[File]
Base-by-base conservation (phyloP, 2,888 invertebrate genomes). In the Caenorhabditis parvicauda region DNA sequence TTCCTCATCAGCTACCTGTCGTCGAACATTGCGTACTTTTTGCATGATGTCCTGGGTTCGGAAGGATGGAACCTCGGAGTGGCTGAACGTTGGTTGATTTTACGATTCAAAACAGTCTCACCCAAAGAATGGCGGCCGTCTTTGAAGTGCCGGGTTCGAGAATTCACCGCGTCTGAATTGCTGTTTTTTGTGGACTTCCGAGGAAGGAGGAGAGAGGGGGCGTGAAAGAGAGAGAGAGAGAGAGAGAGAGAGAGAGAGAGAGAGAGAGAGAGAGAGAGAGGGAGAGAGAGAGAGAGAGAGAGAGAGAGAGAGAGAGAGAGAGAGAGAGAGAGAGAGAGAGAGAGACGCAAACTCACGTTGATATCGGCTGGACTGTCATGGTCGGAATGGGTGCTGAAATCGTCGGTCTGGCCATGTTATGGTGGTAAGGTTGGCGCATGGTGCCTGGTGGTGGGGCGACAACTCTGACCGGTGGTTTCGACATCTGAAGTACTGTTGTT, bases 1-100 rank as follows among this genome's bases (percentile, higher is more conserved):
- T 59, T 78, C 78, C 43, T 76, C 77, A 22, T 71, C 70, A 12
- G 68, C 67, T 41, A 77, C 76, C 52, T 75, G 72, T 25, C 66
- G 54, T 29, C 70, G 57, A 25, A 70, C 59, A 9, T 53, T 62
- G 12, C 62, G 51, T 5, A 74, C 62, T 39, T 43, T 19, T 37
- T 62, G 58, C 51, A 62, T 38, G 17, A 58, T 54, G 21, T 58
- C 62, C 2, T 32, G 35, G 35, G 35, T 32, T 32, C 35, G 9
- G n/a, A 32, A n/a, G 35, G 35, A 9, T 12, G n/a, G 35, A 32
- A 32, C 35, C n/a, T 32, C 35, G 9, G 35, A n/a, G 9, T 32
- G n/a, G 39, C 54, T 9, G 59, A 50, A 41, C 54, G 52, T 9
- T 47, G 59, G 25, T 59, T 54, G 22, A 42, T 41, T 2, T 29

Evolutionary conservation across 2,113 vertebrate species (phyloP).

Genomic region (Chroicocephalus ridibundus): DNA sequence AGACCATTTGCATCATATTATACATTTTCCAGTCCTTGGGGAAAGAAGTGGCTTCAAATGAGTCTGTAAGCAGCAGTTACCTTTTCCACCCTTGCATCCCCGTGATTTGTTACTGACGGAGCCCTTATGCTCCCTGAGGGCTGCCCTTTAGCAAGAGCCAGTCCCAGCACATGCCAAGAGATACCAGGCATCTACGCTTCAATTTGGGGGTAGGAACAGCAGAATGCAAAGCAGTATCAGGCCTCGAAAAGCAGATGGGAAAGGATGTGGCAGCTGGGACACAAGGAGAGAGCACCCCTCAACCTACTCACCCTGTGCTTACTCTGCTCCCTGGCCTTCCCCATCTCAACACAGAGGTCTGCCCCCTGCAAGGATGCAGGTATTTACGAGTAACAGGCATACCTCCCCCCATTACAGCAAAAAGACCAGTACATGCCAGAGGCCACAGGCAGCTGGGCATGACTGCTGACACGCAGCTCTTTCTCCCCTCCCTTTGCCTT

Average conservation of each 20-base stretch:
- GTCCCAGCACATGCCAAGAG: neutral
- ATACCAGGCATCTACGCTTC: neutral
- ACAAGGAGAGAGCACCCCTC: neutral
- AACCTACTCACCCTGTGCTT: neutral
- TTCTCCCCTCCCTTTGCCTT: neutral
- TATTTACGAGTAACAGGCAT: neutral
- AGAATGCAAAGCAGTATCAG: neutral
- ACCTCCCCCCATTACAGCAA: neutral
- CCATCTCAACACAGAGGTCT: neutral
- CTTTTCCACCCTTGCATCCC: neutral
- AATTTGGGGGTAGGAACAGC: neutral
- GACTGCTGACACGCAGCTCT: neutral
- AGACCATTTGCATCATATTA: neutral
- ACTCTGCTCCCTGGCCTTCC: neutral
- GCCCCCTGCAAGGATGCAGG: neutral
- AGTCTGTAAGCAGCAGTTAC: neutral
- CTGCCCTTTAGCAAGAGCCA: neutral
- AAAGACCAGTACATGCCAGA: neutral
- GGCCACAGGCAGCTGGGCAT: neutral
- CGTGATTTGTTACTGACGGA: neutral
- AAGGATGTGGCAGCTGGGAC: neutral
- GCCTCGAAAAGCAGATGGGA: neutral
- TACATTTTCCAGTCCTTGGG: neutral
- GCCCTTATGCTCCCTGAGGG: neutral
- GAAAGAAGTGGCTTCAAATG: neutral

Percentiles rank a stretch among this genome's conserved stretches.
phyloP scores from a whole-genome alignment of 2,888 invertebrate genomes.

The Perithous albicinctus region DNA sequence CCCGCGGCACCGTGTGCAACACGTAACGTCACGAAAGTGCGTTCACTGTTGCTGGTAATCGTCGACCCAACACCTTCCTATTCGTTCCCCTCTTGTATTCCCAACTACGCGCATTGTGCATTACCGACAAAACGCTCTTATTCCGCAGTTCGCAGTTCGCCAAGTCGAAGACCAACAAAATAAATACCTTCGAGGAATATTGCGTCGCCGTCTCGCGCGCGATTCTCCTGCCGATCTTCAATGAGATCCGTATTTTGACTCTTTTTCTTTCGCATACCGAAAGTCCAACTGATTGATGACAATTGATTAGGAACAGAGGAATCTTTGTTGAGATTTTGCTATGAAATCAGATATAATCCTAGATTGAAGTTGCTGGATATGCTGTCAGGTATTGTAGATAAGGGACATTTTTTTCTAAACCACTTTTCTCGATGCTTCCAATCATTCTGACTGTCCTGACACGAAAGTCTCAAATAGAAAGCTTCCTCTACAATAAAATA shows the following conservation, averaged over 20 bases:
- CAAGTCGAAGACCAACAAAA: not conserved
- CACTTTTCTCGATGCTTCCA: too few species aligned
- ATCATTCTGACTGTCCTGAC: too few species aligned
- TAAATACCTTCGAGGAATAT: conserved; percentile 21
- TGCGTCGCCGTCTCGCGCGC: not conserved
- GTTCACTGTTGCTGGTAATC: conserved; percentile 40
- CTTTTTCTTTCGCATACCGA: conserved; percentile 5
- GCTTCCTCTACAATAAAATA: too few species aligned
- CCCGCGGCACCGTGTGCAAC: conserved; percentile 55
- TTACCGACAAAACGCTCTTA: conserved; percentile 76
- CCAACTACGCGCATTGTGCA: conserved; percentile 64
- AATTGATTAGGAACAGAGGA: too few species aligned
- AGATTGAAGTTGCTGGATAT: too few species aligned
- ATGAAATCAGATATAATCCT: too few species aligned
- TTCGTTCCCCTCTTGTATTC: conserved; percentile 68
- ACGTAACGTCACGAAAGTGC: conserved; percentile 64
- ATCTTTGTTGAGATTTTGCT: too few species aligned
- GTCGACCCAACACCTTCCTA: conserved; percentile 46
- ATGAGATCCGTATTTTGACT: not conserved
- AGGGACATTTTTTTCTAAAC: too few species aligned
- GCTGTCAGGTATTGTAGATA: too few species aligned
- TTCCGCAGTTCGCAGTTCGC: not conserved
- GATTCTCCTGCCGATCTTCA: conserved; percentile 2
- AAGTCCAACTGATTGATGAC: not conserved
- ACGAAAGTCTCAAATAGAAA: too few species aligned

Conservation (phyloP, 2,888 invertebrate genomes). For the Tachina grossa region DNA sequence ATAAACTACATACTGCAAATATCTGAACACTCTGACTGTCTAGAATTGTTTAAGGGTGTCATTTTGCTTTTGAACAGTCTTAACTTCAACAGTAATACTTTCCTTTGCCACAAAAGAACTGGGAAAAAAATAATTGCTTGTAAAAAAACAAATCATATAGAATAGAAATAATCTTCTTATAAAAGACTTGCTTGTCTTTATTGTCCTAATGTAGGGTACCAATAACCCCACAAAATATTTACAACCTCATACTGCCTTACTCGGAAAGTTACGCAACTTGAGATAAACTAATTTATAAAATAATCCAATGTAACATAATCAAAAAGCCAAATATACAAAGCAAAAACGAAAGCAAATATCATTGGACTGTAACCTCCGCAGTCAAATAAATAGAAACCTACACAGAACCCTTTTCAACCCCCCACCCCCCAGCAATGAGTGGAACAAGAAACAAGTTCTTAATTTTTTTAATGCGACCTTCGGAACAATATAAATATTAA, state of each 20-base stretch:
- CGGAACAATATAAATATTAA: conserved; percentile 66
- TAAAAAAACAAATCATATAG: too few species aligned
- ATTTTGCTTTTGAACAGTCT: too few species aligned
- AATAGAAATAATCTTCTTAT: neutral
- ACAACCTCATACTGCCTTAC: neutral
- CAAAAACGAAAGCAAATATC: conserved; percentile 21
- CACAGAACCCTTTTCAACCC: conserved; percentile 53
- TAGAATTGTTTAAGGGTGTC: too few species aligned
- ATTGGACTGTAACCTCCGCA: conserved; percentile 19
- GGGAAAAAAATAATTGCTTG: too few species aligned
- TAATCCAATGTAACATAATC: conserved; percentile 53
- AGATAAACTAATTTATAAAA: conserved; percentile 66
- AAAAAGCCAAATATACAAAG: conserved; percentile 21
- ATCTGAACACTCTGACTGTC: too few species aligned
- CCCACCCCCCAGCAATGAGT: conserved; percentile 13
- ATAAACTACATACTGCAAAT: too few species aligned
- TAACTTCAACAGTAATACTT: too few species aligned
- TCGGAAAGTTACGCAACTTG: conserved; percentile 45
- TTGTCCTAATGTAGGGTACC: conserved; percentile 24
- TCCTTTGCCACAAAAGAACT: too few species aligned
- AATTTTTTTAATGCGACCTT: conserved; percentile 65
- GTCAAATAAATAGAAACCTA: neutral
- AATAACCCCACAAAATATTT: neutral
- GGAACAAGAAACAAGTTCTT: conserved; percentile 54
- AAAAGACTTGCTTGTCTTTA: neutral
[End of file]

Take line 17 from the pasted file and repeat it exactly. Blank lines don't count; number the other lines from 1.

- ACAAGGAGAGAGCACCCCTC: neutral